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Rabid Dogma

Proposed approaches to building products, software or otherwise, will come and go. One thing that seems to be constant through all this change is that the voice of the latest and greatest is convinced that they have solved the problem once and for all.

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Building the Faith

A few months back, I wrote about the need to have faith in the process that was being used to build a product. This was recently reproduced in the Cutter E-mail Advisor, and generated a question about the diagnostic I referred to, and a question about how to build that faith that I alluded to in the article. Here are a few thoughts on the topic.

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Stargazing

I’m sure it happens in any industry, yet it never ceases to amaze me. Once someone gets a bit of prominence, once they have discovered the secret handshake, many people will stop questioning what comes out of their mouth (or fingertips if online), and take their missives as gospel. Crazy, but true, and costly in the technology field.

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Don't Spend, Invest

There is no shortage of indicators that we are in for in for a rough stretch ahead. While there are some that are still debating whether to call what we are going through a recession or a depression, it is clear to everyone that this is no time for frivolous spending. I would argue that we should always be aware of where we spend our money, and always spend with an understanding of the return we expect.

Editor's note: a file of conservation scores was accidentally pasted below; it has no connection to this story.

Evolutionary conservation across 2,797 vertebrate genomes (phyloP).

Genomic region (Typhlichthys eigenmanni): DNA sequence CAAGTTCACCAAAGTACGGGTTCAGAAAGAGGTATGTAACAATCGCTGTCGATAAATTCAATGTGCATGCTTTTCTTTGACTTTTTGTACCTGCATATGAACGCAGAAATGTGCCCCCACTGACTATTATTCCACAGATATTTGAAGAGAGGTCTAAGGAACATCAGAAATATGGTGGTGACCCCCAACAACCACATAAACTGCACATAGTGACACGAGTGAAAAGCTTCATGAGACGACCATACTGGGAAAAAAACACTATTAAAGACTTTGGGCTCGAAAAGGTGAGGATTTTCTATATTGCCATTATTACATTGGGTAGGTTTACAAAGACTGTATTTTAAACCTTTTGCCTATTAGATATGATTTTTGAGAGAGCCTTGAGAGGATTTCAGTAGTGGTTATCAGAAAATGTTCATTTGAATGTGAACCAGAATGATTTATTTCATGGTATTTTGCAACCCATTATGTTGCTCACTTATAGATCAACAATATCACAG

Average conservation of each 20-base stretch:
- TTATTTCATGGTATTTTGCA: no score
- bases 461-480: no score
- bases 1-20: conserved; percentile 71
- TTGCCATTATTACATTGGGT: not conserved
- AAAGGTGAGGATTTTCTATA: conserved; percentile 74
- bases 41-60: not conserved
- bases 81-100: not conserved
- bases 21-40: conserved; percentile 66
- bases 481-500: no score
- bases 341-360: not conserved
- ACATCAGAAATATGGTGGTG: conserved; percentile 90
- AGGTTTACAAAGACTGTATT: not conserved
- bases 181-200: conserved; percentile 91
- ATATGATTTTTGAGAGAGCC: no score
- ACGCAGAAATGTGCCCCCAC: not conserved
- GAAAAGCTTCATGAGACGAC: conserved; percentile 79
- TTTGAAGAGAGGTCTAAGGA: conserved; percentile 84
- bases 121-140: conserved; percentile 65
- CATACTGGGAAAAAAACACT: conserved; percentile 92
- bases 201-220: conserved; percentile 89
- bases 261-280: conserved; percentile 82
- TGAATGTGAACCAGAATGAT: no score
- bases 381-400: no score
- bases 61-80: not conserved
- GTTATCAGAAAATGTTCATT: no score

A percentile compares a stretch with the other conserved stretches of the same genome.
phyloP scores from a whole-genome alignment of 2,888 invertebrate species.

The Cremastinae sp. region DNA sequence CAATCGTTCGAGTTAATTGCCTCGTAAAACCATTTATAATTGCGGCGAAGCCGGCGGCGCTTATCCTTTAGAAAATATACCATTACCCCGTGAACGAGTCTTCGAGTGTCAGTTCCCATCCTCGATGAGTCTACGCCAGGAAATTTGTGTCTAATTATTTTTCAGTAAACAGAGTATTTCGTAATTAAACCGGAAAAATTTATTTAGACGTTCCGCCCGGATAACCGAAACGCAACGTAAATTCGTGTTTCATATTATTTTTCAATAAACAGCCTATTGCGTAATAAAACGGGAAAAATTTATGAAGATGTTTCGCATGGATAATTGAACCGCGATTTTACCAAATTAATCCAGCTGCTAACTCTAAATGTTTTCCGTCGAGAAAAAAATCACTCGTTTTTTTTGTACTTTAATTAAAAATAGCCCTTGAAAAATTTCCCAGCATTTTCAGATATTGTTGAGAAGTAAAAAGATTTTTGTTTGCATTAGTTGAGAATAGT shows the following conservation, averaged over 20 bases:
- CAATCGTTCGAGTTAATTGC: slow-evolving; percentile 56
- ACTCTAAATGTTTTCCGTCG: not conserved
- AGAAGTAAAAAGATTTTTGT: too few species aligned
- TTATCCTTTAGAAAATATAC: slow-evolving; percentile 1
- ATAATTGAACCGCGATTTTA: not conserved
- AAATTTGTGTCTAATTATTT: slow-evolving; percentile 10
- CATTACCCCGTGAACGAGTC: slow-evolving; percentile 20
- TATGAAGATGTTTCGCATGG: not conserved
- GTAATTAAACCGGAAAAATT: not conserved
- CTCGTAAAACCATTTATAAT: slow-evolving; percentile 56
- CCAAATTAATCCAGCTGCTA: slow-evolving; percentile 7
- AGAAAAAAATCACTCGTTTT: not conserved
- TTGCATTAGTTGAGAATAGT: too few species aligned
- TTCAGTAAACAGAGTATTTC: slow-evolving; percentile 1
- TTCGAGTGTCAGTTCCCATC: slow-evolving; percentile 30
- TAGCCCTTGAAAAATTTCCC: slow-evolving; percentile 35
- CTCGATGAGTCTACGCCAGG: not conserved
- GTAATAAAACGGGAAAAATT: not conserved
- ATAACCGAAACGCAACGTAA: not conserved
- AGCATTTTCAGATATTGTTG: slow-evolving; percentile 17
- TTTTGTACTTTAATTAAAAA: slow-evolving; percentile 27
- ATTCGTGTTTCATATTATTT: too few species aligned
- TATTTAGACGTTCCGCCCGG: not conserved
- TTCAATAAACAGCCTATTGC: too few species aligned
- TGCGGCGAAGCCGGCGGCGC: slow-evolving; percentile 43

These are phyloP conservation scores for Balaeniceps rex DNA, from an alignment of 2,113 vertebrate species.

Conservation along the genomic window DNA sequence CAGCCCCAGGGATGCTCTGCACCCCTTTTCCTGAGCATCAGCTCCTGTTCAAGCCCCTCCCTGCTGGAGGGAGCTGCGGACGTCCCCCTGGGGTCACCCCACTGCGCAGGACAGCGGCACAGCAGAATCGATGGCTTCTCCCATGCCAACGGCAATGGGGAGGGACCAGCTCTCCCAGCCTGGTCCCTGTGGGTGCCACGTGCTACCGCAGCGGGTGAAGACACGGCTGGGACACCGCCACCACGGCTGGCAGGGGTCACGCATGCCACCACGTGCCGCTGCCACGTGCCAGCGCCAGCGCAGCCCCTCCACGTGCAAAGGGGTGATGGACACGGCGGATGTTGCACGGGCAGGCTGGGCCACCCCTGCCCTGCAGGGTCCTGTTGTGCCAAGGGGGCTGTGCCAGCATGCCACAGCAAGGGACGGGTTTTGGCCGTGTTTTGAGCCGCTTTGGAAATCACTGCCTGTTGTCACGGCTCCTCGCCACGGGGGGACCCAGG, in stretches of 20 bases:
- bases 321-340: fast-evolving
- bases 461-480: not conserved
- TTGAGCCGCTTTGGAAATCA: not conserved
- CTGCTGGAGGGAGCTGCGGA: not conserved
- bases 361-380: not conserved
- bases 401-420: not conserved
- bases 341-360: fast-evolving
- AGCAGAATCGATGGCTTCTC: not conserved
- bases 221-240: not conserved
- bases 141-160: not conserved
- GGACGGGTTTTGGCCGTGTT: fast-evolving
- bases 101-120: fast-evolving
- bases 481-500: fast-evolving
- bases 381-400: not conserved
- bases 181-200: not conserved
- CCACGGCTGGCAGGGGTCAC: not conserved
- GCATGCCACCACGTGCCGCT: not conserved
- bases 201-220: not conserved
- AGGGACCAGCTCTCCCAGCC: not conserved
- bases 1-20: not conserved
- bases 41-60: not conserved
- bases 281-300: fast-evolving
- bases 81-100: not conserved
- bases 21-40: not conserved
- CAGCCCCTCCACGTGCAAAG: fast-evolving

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Fatigue

 In many shops, big or small, software or otherwise, agile or traditional (as if that were a true dichotomy) we see fabulous energy in projects where people are committed to delivery. Unfortunately, in too many shops, we also see the down side of fatigue. Sometimes after the project completed (if you’re lucky), but often while the project is trying to progress to completion, the many symptoms of fatigue can have tremendous costs.

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When the Going Gets Tough

In many sectors, 2008 has been a tough year. There are very few people that expect that 2009 will be much better, and most indications are that the foreseeable future will be at least as challenging, if not worse. How people and organizations deal with these difficult times is a strong indicator of how well off they will be as the situation improves - or whether they are still around at all.

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Pair Everything, To a Point

Pair programming is one of the agile practices that has most polarized people on both sides of the fence: sitting two people down at the same screen and keyboard to develop a piece of code. Having experienced this practice over 25 years ago and finding it to be extremely productive, I'm in favor of it being applied more than it is now. In fact, I would advocate pairing up (or more) for almost any practice we apply in the process of building our products.